S'pore sets rules for online "election advertising"

The Singapore authorities are setting down new rules for political campaigning, which reach into cyberspace.

SINGAPORE--The authorities are setting down new rules for political campaigning, which reach into cyberspace.

The Parliamentary Elections (Amendment No 2) Bill was put before Parliament yesterday, for debate during its next sitting. If passed, it will become an offense for anyone to publish "election advertising" without identifying the printer, publisher, or the person for whom the advertising is being done.

This applies both to the print media and to any Web sites that host debates about local political issues, including those associated with political parties, candidates or other groups.

Election advertising is defined as any content that "can reasonably be regarded" as attempting to gain electoral success for any candidate or political party, or which seeks to increase their status or position.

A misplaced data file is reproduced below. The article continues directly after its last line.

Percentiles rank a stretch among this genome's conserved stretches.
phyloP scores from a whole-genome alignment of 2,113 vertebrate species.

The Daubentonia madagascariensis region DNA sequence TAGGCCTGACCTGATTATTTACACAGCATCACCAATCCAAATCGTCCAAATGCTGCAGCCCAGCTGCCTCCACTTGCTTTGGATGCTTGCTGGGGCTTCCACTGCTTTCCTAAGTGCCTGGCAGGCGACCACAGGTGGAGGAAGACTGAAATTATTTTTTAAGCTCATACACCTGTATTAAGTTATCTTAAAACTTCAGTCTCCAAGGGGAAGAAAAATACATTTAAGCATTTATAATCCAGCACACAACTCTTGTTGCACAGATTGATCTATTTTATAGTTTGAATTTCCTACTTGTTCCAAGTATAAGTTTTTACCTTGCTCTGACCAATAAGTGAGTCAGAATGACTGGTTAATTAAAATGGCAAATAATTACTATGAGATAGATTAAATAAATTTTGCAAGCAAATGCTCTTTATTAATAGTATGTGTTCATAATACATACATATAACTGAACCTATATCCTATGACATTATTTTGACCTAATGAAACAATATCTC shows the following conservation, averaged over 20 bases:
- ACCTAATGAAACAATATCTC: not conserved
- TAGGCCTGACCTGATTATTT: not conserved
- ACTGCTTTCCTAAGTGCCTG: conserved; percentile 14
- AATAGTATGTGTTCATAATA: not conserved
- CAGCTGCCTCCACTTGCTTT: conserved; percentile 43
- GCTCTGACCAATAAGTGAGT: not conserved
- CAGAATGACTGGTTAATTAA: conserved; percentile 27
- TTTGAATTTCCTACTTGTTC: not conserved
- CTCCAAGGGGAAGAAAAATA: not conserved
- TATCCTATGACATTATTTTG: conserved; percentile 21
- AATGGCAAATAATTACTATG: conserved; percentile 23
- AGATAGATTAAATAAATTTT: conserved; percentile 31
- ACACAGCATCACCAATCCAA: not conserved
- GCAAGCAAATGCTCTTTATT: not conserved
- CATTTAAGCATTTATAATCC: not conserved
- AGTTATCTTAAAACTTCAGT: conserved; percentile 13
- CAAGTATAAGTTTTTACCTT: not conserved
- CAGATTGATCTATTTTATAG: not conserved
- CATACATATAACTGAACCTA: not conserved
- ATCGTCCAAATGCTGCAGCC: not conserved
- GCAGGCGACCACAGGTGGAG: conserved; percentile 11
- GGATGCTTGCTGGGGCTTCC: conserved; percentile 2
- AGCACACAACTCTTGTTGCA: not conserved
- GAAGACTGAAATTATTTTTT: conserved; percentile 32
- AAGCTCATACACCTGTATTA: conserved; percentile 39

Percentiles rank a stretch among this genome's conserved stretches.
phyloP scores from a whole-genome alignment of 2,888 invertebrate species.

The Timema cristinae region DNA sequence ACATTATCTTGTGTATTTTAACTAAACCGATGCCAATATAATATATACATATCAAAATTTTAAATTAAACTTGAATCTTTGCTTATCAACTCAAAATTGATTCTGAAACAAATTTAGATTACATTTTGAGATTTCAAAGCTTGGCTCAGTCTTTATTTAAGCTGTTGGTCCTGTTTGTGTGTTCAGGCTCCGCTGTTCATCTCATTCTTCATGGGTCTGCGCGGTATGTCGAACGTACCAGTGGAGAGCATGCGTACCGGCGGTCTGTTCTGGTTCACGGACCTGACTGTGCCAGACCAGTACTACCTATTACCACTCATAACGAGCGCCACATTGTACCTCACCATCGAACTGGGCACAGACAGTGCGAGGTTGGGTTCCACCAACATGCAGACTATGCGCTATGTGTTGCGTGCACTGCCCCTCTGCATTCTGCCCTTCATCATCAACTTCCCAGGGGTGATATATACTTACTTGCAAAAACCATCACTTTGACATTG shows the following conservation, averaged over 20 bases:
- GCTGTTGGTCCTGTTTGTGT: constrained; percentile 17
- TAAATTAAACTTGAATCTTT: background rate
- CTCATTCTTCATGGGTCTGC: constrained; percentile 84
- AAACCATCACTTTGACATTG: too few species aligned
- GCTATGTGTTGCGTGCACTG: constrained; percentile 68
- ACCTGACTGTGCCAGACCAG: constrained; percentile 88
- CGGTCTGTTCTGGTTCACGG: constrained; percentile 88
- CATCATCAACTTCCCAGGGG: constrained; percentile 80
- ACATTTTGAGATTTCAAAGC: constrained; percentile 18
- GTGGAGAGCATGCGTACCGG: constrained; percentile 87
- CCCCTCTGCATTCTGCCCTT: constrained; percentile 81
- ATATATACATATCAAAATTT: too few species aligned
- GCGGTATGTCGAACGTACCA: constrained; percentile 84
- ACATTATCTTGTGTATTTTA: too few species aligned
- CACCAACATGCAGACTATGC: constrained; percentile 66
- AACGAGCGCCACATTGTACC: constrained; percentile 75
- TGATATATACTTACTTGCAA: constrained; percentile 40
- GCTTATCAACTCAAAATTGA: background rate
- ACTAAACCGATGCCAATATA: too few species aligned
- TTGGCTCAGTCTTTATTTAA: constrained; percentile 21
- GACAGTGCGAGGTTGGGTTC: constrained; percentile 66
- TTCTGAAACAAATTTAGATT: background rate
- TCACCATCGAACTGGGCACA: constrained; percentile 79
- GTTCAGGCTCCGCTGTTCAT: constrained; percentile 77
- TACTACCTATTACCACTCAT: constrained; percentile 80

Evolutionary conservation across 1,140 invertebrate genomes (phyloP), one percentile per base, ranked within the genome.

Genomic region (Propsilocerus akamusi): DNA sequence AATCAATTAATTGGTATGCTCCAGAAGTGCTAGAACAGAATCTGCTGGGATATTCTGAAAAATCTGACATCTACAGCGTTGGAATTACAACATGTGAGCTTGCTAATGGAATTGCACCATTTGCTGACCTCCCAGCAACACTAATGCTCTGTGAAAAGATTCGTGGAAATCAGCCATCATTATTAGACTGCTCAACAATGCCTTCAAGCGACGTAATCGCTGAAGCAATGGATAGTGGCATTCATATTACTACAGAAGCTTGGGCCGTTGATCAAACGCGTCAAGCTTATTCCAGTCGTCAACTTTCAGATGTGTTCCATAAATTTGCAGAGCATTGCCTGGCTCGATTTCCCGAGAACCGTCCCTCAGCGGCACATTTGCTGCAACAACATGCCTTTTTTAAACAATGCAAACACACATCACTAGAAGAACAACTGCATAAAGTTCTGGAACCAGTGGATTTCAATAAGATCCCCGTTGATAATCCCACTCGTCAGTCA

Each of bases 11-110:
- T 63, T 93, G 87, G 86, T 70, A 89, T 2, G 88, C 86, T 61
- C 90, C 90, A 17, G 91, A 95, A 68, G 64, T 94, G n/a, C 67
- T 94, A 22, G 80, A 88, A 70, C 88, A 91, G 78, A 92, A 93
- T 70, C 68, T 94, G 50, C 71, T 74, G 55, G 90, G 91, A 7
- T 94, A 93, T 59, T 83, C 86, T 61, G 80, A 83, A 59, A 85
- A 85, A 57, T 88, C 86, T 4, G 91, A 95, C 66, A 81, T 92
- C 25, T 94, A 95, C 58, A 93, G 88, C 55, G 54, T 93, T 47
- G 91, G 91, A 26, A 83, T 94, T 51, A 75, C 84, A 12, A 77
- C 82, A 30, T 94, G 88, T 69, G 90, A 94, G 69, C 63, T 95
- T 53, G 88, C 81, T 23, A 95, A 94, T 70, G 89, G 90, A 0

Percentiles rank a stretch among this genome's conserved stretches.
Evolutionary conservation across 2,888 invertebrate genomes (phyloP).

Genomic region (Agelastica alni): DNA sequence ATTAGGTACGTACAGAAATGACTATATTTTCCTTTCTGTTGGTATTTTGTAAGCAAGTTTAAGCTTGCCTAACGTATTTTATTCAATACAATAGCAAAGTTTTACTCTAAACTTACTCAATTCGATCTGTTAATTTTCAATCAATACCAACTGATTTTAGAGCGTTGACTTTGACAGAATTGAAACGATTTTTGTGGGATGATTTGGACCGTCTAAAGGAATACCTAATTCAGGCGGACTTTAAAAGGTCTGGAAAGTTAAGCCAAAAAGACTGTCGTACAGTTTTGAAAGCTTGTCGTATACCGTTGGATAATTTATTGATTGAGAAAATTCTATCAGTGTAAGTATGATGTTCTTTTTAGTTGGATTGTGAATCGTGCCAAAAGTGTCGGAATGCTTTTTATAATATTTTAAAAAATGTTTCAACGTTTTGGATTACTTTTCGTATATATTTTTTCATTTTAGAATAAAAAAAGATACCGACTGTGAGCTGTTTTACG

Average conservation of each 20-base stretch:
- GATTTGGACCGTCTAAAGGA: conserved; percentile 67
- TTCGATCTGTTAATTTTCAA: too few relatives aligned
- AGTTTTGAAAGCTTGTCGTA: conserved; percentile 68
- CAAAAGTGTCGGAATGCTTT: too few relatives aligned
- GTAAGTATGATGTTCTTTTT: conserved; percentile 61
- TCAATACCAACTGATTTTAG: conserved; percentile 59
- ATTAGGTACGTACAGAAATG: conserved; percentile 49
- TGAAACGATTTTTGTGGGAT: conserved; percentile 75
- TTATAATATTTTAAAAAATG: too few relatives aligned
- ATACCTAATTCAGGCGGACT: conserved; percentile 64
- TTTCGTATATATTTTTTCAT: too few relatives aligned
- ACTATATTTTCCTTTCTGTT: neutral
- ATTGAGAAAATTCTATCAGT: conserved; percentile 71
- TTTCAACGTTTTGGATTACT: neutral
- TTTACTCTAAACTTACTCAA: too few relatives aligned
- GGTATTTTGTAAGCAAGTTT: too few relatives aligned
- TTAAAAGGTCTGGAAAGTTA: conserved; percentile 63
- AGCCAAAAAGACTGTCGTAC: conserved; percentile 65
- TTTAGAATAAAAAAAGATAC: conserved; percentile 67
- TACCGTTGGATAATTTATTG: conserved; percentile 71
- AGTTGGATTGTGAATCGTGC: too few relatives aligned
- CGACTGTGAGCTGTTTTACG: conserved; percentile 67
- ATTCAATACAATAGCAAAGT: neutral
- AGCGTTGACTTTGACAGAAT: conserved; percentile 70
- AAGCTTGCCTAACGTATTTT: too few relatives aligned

The publication of opinion polls between the issue of writ of election and polling day is also forbidden under the bill, as is the publication of exit polls before the election results are declared.

According to a report in The Straits Times, anyone who violates the rules could face S$1,000 (US$551) in fines and a year's jail.

Earlier this month, Sintercom.org, a Web site that hosts forums on local issues, was asked to register with the Singapore Broadcasting Authority as a political site.

The regulatory body later released a statement saying "it does not pre-censor content" of political sites, but that "content providers who engage in the propagation, promotion or discussion of political issues relating to Singapore on World Wide Web through the Internet are required to be registered with SBA" for purposes of accountability.

"The objective of registering political Web sites is to ensure that those who run sites engaging in the discussion of domestic politics are accountable and take responsibility for the content of their sites."

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